Frequent Flyer Destinations - - CONTENTS - BY ARAM GE­SAR

Let’s face it, fly­ing across time zones is great for our spirit and our soul, yet it wreaks havoc on our internal clocks. It takes the body about one day per time zone to fully re­cover from jet lag.

A re­cent New York - Hong Kong - Sin­ga­pore - San Fran­cisco se­ries of flights in one week re­minded me the chal­lenges in fight­ing the ef­fects of jet lag ef­fec­tively.

We’re a chron­i­cally sleep-de­prived society, thanks to the de­mands of our jobs and per­sonal lives. We’re ex­tend­ing our wak­ing hours, ex­chang­ing our sleep for other ac­tiv­i­ties. We try to con­vince our­selves that “It’s OK, I don’t need to sleep as much.” But when we do this day af­ter day and night af­ter night, we end up with a “sleep debt,” and we’re fa­tigued.

“Fa­tigue is a state that re­sults from sleep loss, con­tin­u­ous hours of wake­ful­ness, dis­rup­tions of your body clock, and work­load that af­fects you both men­tally and phys­i­cally,” says Dr. Melissa Mal­lis, of M3 Alert­ness Man­age­ment. “There are in­di­vid­ual dif­fer­ences to how much sleep peo­ple need per night, and how peo­ple re­spond to sleep loss,” she adds.

It takes about two days to elim­i­nate any sleep debt within a per­son’s nor­mal sched­ule. It may seem sim­ple, but we can re­cover from sleep debt by be­ing reg­i­mented in our sleep sched­ule, and to sleep in on our days off. “What hap­pens on a Satur­day morn­ing is that you don’t make up the lost sleep hours one-for-one, but you have more deep sleep, and then you end up sleep­ing a lit­tle bit longer. Your brain re­struc­tures your sleep cy­cle. It usu­ally takes about two days - a weekend - to elim­i­nate any sleep debt with a per­son’s nor­mal sched­ule; three days if they’re work­ing nights or go­ing across time zones,” says Mal­lis. Here are sev­eral ways to com­bat Jet Leg and re­cover faster.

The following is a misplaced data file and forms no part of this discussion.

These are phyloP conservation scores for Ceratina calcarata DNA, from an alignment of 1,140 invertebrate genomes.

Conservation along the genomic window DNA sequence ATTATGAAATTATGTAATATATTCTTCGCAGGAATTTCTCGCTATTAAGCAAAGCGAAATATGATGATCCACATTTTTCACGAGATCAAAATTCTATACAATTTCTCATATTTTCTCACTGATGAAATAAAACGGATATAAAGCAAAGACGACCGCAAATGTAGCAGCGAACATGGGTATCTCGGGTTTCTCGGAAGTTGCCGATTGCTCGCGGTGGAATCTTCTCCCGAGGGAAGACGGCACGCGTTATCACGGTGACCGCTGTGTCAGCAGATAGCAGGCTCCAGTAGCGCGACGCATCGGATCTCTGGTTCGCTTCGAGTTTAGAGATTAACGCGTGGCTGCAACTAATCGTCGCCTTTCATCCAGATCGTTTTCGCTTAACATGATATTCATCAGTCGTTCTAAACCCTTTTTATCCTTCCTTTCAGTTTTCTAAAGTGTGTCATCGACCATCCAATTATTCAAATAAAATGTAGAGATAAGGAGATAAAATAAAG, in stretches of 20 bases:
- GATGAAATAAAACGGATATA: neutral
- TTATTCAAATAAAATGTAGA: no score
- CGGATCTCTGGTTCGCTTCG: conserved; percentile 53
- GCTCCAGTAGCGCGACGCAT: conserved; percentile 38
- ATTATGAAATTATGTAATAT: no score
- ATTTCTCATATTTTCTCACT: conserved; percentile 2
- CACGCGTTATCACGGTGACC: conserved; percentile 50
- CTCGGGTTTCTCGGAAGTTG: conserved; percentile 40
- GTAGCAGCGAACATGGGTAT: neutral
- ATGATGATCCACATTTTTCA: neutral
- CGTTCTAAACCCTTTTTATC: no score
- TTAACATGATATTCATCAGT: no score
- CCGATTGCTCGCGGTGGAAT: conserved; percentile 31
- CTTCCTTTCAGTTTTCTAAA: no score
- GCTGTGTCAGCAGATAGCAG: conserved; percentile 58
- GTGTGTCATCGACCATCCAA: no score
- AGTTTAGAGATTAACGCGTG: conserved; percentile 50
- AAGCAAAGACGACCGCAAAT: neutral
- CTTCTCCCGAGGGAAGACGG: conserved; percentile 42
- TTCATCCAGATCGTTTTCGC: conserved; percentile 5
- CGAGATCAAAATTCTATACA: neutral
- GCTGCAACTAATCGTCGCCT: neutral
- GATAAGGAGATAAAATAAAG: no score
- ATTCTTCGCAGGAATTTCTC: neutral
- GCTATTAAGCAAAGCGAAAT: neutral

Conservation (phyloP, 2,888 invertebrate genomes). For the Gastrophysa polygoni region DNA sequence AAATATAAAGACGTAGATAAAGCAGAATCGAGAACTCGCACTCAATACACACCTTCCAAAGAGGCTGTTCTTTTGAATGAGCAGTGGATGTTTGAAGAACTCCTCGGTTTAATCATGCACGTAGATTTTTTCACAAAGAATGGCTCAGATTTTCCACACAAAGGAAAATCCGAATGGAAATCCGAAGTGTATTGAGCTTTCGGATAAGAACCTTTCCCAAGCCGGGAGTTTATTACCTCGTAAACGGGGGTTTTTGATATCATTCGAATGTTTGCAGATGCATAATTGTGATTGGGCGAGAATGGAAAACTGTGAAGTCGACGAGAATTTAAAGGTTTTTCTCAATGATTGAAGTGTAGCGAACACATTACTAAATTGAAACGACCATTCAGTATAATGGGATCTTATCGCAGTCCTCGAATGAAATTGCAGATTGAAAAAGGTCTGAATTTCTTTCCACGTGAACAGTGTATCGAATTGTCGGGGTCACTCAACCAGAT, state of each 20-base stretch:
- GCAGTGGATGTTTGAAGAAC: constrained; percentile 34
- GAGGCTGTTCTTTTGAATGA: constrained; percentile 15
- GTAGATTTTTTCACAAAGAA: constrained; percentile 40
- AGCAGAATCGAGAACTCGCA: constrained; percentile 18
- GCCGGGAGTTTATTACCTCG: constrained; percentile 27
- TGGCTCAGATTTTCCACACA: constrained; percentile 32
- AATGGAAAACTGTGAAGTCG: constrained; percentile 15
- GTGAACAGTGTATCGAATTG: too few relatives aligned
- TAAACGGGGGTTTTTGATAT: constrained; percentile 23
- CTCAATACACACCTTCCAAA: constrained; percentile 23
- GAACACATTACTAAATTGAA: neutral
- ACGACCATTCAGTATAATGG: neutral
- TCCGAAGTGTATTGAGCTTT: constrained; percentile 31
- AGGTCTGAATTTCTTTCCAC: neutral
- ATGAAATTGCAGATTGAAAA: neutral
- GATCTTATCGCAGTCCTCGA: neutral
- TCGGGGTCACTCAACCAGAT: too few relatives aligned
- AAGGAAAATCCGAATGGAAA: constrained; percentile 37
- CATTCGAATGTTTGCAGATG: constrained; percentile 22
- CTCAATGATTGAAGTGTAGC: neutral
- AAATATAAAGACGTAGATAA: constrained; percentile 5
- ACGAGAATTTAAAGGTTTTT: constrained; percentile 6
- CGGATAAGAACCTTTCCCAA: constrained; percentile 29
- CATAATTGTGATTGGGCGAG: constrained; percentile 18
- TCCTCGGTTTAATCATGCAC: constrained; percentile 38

Sleep Early. For five or seven day trips, start a week be­fore de­par­ture start push­ing your bed time later if you’re fly­ing west, ear­lier if you’re fly­ing east to bet­ter match your des­ti­na­tion time zone. If work al­lows, start ad­just­ing your wake time as well and go into work ear­lier or later. If you’re fly­ing half way around the world, it may not be con­ve­nient to shift your sched­ule by 12 hours, but adding or sub­tract­ing a few hours will make the tran­si­tion eas­ier.

Once you ar­rive at your des­ti­na­tion time zone, if you’re there for less than three days, you should try to stay on your home clock. Longer than three days, get on the des­ti­na­tion sched­ule right away, eat lighter meals at the right time, stay awake un­til lo­cal night, and when you wake up in the morn­ing, ex­pose your­self to sun­light.

In flight, try to take a nap, min­i­mize the amount of caf­feine that you drink, and drink lots of wa­ter. To ac­tu­ally lie flat and sleep is prob­a­bly the most im­por­tant ac­tiv­ity for re­cov­ery.

Dine and Drink on Time. In ad­di­tion to chang­ing your sleep pat­terns, chang­ing your eat­ing pat­terns a few days be­fore will help your body ad­just as well. You don’t want to wake at 3AM be­cause your body thinks it’s 8AM and time for break­fast. Con­tinue this on the plane.

Pack snacks or save air­line meals un­til the ap­pro­pri­ate time. Another key fac­tor, keep hy­drated and get at least your eight glasses of wa­ter a day.

Peo­ple who spend as much time air­borne as they do on the ground, of­ten face meet­ings or work­ing din­ners as soon as they get off the air­plane. It could be the mid­dle of the night at home, but the road warrior might be sit­ting down at a multi-course meal, try­ing to close a deal. It’s bad enough that you’re tired and not even want­ing to eat, all you want is dessert. When you’re sleep de­prived, you crave high su­gar and high-fat foods. But if you eat them, you’ll get the ‘crash’ and feel a low point. Fo­cus on pro­teins,